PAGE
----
So for example, a savings account would have a real rate of negative 2% if the nominal rate is 1.25% and expected inflation is 3.25%
I’m not going to talk about it here, but taxes would further reduce your returns as well.
Should You Protect Your Investments From Inflation?
Before we dig into how to protect against inflation, it’s important to understand that inflation hedging is one variable in your decision making process and it may not make sense for you.
Many of the inflation hedging methods use investments that have greater risk involved which may not be suitable for all financial goals or people. So before you jump into any products, it’s important to make sure that it works for you and it’s always a good idea to speak to a financial professional.
Protecting Investments with Growth Equity
So one of the most common ways to hedge against inflation is through equity – either directly with stocks or through a fund – like an exchange traded fund or low-fee mutual fund.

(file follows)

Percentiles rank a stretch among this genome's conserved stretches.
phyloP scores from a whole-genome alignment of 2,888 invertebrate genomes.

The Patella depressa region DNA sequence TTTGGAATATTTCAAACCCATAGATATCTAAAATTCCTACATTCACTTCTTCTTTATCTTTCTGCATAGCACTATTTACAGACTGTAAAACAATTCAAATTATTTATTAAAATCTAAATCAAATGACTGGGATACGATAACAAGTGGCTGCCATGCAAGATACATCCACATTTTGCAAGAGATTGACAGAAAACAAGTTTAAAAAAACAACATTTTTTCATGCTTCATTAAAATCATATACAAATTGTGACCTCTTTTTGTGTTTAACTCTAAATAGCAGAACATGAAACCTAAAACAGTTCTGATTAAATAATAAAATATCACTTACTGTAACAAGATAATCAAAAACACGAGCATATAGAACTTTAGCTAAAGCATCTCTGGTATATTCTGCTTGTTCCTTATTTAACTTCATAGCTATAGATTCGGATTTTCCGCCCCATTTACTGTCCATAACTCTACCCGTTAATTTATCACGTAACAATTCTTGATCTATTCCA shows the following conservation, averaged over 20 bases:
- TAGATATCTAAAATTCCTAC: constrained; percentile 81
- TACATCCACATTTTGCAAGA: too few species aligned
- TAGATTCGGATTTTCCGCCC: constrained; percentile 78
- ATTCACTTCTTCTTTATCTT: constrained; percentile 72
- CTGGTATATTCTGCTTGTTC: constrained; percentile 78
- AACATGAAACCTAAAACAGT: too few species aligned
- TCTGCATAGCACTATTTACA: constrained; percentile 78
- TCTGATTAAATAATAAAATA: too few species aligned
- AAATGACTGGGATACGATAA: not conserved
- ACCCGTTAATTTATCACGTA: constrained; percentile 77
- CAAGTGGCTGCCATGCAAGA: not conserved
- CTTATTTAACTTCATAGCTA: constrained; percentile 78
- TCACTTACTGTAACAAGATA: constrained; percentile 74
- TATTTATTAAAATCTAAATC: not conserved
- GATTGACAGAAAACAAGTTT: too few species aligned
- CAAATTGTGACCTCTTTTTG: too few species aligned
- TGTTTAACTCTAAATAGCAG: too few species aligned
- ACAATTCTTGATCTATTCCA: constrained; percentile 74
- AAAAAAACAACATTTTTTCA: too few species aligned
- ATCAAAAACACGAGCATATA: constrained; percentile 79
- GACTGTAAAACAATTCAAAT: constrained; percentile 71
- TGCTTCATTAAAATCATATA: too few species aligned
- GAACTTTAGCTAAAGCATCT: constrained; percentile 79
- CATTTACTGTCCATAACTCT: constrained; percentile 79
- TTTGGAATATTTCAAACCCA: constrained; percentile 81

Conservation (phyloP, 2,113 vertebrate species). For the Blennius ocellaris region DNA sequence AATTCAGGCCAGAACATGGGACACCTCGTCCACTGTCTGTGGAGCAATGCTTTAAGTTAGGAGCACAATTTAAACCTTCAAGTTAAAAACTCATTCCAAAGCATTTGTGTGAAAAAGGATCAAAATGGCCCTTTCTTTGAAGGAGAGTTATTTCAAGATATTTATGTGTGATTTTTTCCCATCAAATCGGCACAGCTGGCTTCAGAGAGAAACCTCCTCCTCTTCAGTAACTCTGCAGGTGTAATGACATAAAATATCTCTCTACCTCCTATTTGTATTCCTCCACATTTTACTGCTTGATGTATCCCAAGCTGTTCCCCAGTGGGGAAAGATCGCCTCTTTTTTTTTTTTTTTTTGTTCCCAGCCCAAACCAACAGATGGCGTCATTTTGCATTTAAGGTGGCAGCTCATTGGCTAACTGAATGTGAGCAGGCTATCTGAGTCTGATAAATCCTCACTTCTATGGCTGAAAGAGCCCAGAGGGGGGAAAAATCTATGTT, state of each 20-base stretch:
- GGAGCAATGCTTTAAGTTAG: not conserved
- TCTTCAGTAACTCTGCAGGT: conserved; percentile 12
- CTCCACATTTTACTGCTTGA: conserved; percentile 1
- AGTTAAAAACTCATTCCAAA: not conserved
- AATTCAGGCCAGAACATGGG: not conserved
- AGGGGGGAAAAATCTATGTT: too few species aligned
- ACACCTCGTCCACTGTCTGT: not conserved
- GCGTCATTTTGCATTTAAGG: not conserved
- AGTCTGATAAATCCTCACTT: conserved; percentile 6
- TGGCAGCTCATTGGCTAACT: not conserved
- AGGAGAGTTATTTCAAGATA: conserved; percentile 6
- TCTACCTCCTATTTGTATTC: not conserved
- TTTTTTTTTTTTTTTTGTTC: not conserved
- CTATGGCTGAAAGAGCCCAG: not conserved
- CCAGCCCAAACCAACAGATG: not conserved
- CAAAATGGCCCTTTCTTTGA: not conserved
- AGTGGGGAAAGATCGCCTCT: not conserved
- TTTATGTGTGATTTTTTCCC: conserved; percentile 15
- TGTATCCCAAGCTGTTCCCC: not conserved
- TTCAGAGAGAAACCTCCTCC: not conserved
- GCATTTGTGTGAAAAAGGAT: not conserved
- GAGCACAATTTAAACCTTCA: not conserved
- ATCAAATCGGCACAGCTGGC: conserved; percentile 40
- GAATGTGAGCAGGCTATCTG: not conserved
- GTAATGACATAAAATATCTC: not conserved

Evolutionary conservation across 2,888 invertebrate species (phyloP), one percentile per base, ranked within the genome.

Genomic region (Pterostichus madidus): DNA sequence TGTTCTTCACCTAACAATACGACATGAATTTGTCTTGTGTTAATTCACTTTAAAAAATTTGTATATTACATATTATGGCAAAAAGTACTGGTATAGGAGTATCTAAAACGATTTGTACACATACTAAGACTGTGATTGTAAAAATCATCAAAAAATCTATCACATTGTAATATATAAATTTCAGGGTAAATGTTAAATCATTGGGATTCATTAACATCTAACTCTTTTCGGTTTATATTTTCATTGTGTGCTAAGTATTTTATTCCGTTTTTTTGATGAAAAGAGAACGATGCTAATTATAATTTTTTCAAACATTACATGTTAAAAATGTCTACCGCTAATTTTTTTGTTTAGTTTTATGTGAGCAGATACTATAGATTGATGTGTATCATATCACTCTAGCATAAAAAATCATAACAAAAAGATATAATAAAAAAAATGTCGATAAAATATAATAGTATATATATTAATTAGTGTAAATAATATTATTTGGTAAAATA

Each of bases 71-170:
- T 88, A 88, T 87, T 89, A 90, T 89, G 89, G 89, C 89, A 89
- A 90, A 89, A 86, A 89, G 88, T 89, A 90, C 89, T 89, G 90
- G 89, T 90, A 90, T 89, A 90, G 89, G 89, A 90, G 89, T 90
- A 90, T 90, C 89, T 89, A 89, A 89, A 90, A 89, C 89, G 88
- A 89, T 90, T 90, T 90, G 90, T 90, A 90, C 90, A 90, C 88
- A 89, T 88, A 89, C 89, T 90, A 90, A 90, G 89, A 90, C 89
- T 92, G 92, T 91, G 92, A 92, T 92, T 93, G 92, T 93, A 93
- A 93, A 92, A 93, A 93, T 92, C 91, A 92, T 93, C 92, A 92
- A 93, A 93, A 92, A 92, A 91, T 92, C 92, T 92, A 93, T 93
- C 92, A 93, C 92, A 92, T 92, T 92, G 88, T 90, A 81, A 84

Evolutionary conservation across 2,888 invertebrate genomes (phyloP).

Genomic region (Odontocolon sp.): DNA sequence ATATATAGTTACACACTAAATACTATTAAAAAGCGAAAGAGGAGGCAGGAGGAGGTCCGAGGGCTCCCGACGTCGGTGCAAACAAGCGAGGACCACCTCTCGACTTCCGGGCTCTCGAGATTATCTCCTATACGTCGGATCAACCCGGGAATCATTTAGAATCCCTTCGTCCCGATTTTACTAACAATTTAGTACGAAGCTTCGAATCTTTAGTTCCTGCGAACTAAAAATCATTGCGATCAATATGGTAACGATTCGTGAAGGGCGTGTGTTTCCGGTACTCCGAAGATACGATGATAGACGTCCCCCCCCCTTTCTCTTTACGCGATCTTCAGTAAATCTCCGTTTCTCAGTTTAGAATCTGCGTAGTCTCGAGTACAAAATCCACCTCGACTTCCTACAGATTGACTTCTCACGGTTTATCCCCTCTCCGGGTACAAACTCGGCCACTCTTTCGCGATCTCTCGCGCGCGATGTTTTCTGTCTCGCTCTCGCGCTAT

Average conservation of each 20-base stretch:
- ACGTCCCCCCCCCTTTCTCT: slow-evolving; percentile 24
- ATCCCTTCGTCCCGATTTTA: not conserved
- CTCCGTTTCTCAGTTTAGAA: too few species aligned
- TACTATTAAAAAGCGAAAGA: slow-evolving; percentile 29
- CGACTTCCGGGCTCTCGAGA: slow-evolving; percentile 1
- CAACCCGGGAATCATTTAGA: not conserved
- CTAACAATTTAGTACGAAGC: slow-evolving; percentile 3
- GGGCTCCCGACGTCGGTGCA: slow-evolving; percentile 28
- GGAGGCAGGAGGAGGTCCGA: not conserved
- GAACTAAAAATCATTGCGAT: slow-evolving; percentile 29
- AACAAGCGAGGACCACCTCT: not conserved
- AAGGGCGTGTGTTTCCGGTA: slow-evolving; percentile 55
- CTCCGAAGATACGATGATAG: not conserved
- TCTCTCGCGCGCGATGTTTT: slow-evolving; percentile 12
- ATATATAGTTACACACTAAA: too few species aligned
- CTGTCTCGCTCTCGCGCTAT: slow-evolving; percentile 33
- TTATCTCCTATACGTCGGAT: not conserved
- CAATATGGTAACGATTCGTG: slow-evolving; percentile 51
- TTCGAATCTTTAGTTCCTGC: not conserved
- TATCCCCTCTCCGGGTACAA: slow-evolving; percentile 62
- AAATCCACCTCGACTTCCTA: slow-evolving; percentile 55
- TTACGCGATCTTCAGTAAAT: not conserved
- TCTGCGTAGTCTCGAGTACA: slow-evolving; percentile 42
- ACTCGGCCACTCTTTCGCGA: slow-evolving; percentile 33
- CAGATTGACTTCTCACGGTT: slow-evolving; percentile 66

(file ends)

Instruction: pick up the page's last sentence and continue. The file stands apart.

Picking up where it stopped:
Historically, the nominal returns on stocks have outpaced inflation. The reason for this is that companies are also affected by inflation and will often make adjustments to avoid it.
This adjustment is usually done by increasing prices to pass along the costs to clients. These increased costs typically come from inputs like raw materials and labour. We’re also already seeing this happen too – companies like Coca-cola and Whirlpool are already planning to increase the costs for their goods.
The increased prices allow them to pass along increased expenses so that they can maintain their profitability.
Now, the interesting thing is that there can be a point where companies cannot pass price changes to customers anymore, which can then reduce profitability and negatively affect stocks.
Certain industries also have advantages over others. For example – banks, healthcare, food, and others are more insulated against inflation than other companies.
It’s also important to point out that growth-based equity can perform better than dividend paying stocks as dividends can become less attractive when rates on other investments become more competitive.
Precious Metals and Commodities
Another common investment to hedge against inflation are precious metals and commodities.